Cover: The Budgetary Effects of Climate Change and Their Potential Influence on Legislation

The Budgetary Effects of Climate Change and Their Potential Influence on Legislation

Recommendations for a Model of the Federal Budget

Published Sep 27, 2023

by Flannery Dolan, Carter C. Price, Robert J. Lempert, Karishma V. Patel, Tobias Sytsma, Hye Min Park, Felipe De Leon, Craig A. Bond, Michelle E. Miro, Andrew Lauland

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Research Questions

  1. What are the projected effects of climate change on the federal budget?
  2. What are the economic and environmental effects of climate change mitigation policy?
  3. How can budget analysis better represent these effects and their inherent uncertainty?

Climate change will induce increasingly severe and frequent hazards, such as heatwaves, wildfires, droughts, and floods. In turn, these hazards lead to increased spending in such areas as disaster relief, health care, and insurance programs. Climate change will also likely lead to a net reduction in revenue by affecting productivity, labor hours, and total labor force. The combination of these factors results in a substantial net loss to the federal budget because of climate change. However, these losses are currently underrepresented by the methodology used to quantify the costs and benefits of climate policy. In this report, the authors examine the ways that climate change and climate change mitigation policy affect the federal budget. They recommend ways to improve the modeling of such effects and provide an overview of a budget model that can be used to score legislation.

This report is intended for modelers seeking to capture important relationships between climate, federal policy, and the economy. The authors aim to inform the eventual development of such a model. In particular, the report's analysis might be useful for analysts involved in budget modeling at policy research organizations, such as the Congressional Budget Office and Office of Management and Budget, and other policymakers involved with scoring legislation.

Key Findings

  • Climate change will affect federal spending and revenue substantially. Extreme heat will increase morbidity and mortality, which will affect labor hours, productivity, and the overall work force. Health impacts will increase health care spending as revenue decreases, leading to net losses overall.
  • The projected impact of climate change on revenue depends on how climate change damage is modeled and quantified.
  • Climate change mitigation policies will introduce both opportunities and risks to different sectors. Subsidizing renewable energy can promote new employment but lead to job losses in the fossil fuel industry. The timing and intensity of implementation can lead to stranded assets and overall economic losses. Net impacts are also highly dependent on investors: Belief in the success of a mitigation policy can trigger new investments, thus amplifying the policy's ability to reduce emissions.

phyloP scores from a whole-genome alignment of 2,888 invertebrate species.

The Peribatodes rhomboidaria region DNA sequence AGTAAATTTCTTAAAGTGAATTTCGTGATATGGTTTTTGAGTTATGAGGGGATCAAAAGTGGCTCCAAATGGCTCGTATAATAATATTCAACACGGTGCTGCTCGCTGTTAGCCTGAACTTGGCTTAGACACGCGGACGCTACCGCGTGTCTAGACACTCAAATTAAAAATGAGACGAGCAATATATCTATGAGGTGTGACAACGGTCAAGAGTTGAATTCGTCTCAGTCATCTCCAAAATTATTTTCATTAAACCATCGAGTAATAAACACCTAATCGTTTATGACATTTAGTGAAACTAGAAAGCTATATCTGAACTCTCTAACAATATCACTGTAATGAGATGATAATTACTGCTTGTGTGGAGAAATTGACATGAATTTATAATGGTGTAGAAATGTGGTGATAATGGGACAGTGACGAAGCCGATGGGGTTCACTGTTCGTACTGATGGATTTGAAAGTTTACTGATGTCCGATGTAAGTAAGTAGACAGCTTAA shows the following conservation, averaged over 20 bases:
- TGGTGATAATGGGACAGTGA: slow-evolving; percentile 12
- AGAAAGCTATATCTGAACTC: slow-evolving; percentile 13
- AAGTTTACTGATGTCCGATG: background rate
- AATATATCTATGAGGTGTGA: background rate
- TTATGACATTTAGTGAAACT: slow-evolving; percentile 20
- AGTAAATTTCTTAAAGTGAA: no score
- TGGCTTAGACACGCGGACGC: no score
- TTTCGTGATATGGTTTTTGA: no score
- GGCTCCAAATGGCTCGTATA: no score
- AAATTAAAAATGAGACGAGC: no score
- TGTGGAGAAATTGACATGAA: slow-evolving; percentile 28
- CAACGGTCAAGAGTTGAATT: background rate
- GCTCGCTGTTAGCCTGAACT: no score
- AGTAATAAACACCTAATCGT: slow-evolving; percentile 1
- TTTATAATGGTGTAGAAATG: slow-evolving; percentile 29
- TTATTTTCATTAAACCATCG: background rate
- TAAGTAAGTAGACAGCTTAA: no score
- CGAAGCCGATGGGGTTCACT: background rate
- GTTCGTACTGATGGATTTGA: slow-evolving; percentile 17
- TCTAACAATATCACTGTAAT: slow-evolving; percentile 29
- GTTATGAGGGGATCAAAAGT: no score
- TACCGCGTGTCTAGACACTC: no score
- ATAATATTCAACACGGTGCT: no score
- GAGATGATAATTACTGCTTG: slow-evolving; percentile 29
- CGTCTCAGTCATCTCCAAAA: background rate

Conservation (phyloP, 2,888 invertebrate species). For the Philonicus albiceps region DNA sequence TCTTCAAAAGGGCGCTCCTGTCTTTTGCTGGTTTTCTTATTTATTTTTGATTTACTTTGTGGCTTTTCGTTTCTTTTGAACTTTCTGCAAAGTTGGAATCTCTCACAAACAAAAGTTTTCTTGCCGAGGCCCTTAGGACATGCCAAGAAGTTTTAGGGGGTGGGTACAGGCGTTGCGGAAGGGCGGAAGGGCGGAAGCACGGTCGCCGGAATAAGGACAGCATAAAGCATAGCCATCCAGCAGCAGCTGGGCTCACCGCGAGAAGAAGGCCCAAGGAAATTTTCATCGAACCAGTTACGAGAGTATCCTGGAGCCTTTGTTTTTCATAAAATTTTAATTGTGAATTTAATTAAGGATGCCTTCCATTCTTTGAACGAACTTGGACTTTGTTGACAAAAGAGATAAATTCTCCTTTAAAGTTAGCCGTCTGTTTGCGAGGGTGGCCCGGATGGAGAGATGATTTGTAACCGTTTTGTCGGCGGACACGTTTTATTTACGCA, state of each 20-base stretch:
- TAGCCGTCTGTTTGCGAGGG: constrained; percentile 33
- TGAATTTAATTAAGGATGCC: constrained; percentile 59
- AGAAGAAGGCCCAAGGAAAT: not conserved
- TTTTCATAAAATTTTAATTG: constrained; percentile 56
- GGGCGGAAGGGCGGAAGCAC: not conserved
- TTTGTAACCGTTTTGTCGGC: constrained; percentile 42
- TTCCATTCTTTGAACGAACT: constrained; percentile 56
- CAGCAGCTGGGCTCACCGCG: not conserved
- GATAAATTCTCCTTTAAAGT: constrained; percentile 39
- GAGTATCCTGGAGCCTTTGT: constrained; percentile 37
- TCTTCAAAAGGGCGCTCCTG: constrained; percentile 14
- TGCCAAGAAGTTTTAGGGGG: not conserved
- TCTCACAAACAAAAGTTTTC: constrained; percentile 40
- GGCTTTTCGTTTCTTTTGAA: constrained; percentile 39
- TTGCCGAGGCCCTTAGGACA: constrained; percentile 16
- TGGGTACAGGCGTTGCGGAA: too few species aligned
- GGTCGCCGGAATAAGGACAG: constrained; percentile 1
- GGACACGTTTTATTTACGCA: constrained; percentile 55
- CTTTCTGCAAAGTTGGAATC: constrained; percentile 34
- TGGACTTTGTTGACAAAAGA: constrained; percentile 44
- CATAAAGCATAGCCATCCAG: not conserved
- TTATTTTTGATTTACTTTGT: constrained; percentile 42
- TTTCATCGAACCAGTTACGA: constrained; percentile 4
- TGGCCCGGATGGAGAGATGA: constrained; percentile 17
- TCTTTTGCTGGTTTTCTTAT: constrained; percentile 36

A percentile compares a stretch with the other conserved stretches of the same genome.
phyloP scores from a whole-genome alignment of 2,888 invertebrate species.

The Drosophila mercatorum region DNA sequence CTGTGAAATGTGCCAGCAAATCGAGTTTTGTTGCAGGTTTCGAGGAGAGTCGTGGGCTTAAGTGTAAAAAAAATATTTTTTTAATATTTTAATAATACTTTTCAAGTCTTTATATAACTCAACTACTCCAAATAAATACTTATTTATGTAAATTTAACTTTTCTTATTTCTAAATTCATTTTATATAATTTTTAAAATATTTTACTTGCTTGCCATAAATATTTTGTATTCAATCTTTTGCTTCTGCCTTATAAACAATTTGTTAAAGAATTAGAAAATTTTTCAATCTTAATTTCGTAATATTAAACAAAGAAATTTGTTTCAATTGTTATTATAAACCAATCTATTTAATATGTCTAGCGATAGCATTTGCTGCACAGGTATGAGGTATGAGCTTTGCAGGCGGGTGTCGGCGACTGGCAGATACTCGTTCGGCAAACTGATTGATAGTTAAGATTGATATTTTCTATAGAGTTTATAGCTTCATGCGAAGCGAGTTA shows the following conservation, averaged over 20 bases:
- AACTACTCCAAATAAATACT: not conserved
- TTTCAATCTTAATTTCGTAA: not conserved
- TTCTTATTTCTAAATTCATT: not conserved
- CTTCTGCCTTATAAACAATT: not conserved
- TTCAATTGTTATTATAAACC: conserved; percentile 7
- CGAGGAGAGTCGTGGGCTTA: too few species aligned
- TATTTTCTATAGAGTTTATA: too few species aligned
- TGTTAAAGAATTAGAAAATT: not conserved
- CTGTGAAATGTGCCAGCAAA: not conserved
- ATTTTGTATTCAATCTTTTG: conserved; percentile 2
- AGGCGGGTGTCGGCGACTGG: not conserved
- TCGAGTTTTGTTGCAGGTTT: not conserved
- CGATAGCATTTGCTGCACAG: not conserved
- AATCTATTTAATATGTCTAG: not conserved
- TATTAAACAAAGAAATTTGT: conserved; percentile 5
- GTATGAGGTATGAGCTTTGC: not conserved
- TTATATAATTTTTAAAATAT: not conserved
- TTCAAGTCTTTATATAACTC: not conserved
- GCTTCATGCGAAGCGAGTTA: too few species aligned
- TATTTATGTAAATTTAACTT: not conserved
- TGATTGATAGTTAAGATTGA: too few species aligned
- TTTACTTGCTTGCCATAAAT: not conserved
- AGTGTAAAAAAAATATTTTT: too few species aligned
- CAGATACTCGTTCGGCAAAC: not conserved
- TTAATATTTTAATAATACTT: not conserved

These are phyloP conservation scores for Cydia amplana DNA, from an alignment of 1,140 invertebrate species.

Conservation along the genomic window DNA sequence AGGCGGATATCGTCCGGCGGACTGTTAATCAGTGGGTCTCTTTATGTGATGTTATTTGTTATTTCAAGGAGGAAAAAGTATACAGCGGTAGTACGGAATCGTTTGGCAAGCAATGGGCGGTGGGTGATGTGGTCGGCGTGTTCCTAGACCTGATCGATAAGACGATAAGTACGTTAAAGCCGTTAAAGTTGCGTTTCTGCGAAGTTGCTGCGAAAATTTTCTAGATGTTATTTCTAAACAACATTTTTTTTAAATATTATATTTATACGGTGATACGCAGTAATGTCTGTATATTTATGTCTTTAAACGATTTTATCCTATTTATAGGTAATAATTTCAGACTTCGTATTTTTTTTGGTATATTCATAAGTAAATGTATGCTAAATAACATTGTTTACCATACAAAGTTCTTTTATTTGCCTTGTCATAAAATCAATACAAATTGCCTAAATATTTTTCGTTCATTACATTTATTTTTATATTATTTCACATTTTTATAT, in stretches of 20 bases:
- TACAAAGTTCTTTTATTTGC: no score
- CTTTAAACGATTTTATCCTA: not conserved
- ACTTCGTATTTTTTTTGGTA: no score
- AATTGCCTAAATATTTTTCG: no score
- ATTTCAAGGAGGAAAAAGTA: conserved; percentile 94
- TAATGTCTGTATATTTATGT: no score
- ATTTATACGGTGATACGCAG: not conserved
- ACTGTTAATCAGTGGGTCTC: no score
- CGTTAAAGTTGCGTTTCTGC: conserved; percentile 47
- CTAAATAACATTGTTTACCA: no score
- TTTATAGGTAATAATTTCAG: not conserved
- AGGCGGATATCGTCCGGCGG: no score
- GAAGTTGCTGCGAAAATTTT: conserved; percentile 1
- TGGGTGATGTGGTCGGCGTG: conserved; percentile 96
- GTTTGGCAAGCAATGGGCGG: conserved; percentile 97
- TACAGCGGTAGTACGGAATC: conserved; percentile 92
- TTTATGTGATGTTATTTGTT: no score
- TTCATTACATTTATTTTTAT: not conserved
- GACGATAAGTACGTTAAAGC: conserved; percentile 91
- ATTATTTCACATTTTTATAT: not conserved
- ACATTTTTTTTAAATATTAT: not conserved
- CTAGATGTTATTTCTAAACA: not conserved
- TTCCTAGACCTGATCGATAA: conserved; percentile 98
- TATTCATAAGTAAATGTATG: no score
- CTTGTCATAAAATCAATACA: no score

• The impacts of climate change mitigation policies are highly dependent on variable population characteristics, such as income and hazard-risk.
  • The efficacy of climate change mitigation policies also depends on where relevant technologies are on the technology-adoption curve.
  • A ten-year timescale for scoring federal legislation captures only a small fraction of a policy's benefits. However, using longer timescales introduces many uncertain factors that can change the impact of a policy.
  • The environmental and economic impacts of climate change differ from other naturally occurring events because extremes are more likely and higher in magnitude. The equilibrium models typically used for the economic impacts of climate change are not well suited to representing these characteristics.


  • Any model or set of models used to model the federal budget will be highly influential in shaping future policy decisions and therefore will affect the quality of life of people both in the United States and around the world. Therefore, all assumptions and implications in such a model should be made transparent and accessible.
  • Climate change models should link the physical and human systems so that decisions made in the economic system lead to changes in emissions and subsequent changes in temperature. Modeling emissions requires both a detailed representation of energy technologies and quantification of higher-level macroeconomic feedbacks.
  • A bottom-up energy model should be coupled with a macroeconomic model of the economy in addition to a climate model. Importantly, many such models are based on a framework that does a poor job of modeling nonlinearities and tipping points in the complex coupled human-Earth system.
  • A model used to quantify risks in the human-Earth system should quantify the impacts of extremes, including compounding and cascading risks.
  • The modeled impacts of policies are dependent on regional and demographic characteristics. A model of the federal budget should represent these distributional characteristics.
  • Longer timescales should be used to evaluate and capture most of the benefits that would be associated with climate change mitigation policies. Modeling multiple baselines to craft policies that are robust to the variety of plausible circumstances can help address the high levels of uncertainty in longer timescales.

Research conducted by

The research described in this report was funded by the Nick and Leslie Hanauer Foundation and conducted by the RAND Education and Labor.

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